It seems odd that the public debate omits the obvious common interests between the U.S. and Iran: (1) keeping the oil flowing (our way) and the money flowing (Iran’s direction); (2) establishing a stable Iraq (Iran seems perfectly happy with the Shiite-dominated proto-government which the U.S. has installed as its client); (3) supporting the Karzai government in Kabul against a resurgent, Sunni fundamentalist Taliban; (4) curbing the influence of Sunni fundamentalist al Qaeda sympathizers in the region; and, obvious at least from Iran’s standpoint, (5) avoiding the immense death and destruction that would follow in the wake of a major conflict with a military superpower. There are also obvious differences, based largely on unwavering U.S. support for Israeli policies in the region, while Iran supports Hezbollah in Lebanon, Hamas in Gaza, and Syria in its quest to regain the Israeli-occupied Golan. It is difficult to see why those differences should impel the U.S. to attack Iran, nor is there any good reason to insist that U.S. policy toward the region must be subservient to the wishes of the current hard-line Israeli governing coalition under the corruption-plagued Olmert.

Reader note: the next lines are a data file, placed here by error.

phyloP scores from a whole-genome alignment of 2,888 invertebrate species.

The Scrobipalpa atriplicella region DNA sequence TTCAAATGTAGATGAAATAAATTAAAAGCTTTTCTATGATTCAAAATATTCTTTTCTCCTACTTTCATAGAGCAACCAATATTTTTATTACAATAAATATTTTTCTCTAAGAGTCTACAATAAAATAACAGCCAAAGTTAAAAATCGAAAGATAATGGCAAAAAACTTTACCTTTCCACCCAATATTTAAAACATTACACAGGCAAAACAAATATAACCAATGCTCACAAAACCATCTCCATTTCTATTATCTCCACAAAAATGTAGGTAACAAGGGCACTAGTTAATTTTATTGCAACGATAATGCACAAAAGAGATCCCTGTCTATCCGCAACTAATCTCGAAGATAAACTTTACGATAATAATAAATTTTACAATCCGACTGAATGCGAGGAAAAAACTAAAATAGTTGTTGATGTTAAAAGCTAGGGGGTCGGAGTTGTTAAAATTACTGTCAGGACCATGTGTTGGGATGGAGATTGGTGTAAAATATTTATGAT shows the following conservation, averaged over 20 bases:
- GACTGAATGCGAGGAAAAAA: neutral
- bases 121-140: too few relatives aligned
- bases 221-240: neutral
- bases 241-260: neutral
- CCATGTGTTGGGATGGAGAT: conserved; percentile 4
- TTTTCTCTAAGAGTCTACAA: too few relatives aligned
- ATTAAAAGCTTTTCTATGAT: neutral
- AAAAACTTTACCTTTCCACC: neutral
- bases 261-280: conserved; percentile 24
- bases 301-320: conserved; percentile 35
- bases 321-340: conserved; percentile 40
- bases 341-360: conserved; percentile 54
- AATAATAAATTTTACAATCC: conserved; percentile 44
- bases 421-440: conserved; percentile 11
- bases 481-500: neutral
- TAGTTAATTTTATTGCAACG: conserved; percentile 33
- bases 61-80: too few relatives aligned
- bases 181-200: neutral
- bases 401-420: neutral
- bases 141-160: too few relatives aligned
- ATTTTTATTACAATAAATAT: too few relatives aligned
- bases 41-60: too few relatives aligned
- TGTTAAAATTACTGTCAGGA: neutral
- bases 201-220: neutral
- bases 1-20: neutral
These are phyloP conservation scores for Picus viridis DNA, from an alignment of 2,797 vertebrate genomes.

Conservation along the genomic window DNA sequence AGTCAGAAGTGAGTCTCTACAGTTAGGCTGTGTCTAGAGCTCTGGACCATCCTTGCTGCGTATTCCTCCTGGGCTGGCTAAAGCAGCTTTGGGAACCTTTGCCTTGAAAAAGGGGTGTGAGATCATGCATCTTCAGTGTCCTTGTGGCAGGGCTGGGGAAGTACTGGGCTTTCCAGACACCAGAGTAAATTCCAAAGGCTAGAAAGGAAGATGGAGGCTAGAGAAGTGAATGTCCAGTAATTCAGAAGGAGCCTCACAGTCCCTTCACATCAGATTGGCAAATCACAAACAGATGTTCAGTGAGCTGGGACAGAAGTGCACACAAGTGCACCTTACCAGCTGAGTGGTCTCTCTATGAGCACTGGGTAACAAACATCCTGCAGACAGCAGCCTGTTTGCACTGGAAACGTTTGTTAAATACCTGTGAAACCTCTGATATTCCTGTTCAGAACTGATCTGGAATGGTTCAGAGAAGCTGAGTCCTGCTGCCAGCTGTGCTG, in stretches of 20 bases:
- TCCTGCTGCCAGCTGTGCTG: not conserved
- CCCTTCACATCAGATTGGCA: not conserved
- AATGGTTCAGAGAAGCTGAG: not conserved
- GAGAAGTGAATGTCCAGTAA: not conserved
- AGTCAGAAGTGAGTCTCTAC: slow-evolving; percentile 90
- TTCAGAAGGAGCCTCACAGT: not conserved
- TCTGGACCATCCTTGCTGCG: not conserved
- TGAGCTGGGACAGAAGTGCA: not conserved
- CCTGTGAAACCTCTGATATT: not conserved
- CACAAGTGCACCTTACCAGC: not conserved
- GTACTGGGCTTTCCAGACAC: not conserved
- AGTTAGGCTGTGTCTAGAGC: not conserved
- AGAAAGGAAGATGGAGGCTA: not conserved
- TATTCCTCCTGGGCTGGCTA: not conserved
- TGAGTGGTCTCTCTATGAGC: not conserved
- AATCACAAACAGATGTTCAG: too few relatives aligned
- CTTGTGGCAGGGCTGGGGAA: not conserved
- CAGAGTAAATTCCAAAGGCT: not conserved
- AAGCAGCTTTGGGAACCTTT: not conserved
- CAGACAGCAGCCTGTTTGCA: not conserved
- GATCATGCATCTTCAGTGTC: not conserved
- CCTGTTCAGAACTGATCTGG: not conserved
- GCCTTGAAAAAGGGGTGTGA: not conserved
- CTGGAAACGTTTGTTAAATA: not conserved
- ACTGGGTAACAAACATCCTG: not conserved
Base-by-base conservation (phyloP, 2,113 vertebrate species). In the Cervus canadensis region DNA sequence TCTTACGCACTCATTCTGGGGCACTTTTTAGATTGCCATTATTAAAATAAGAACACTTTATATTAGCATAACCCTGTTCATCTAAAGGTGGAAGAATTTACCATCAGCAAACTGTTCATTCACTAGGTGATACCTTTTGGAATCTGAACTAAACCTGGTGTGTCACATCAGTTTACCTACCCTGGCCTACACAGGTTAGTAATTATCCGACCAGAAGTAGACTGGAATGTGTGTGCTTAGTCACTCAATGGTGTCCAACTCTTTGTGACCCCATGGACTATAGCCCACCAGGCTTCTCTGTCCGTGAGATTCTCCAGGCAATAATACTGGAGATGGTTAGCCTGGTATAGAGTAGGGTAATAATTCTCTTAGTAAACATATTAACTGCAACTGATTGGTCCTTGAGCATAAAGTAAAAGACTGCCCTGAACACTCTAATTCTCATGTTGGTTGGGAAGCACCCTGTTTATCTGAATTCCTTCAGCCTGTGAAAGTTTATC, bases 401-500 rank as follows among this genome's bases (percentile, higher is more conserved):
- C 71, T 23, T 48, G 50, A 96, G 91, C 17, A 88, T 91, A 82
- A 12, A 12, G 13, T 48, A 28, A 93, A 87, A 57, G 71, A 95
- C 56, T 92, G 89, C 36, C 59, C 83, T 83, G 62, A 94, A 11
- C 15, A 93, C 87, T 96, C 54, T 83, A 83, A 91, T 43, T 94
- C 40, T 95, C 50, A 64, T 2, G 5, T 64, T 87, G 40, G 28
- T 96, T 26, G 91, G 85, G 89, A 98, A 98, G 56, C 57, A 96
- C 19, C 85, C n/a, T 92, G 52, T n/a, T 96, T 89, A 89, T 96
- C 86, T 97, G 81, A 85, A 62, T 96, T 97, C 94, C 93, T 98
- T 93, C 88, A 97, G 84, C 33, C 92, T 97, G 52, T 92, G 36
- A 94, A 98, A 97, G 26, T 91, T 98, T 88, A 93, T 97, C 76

The dispute over Iran’s nuclear program is the one being pushed to the forefront by the neocons, as was the case with supposed Iraqi nuclear weapons program and other WMD before the invasion of Iraq. Just to review the reality under international law, remember that Iran (unlike Israel, Pakistan, or India) is a party to the Nuclear Non-Proliferation Treaty (NPT). Articles III and IV of that treaty grant each party the right to develop nuclear energy for peaceful purposes, as long as it negotiates appropriate safeguards with the IAEA. As IAEA Director General Mohamed ElBaradei pointed out in September, the IAEA has been able to verify the non-diversion of declared nuclear material by Iran. The IAEA and Iran continue to work on a comprehensive agreement regarding safeguards. While it is certainly possible that Iran is secretly pursuing a nuclear weapons program, the IAEA (or anyone else) has no proof of such a program. Dr. ElBaradei’s international reservoir of credibility on this issue remains full from his careful, skeptical, analytical approach to now-disproved allegations regarding an Iraqi nuclear program in the lead-up to the invasion of Iraq. U.S. Secretary of State Rice’s international reservoir of credibility on such issues was long ago drained dry by her credulous (or, more likely, cynical) catapulting of propaganda claims conforming to the neocon agenda for Iraq and Iran. But the IAEA safeguards process with Iran is far from dead and has certainly not reached an impasse.